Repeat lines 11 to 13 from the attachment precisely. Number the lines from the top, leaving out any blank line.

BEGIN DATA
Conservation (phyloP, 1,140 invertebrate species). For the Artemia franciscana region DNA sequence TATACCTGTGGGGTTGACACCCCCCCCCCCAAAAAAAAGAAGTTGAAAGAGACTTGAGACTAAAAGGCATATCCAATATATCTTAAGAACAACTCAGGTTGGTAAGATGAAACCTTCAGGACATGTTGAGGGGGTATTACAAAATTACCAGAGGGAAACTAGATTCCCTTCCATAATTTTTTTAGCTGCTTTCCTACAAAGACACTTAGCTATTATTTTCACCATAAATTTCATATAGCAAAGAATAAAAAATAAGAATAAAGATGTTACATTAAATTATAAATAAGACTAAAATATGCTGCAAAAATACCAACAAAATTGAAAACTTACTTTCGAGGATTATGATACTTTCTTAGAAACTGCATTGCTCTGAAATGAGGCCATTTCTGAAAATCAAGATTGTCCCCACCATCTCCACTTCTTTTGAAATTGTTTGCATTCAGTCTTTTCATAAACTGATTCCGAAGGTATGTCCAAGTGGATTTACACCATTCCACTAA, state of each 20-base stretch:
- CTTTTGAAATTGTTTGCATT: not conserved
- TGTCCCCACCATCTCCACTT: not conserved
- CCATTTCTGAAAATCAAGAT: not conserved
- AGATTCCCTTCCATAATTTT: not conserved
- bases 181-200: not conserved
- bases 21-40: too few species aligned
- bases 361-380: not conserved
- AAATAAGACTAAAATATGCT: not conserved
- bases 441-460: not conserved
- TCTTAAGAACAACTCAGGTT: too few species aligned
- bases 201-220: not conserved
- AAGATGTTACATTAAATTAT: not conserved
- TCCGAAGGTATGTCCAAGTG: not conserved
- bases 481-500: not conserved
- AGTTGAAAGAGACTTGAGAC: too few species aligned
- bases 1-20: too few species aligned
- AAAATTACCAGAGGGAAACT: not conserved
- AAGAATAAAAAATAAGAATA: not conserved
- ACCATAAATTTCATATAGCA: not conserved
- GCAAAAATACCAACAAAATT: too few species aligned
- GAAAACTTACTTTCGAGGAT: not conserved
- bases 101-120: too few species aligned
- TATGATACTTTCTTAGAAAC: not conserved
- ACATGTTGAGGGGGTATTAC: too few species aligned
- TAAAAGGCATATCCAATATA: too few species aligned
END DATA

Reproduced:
- TCTTAAGAACAACTCAGGTT: too few species aligned
- bases 201-220: not conserved
- AAGATGTTACATTAAATTAT: not conserved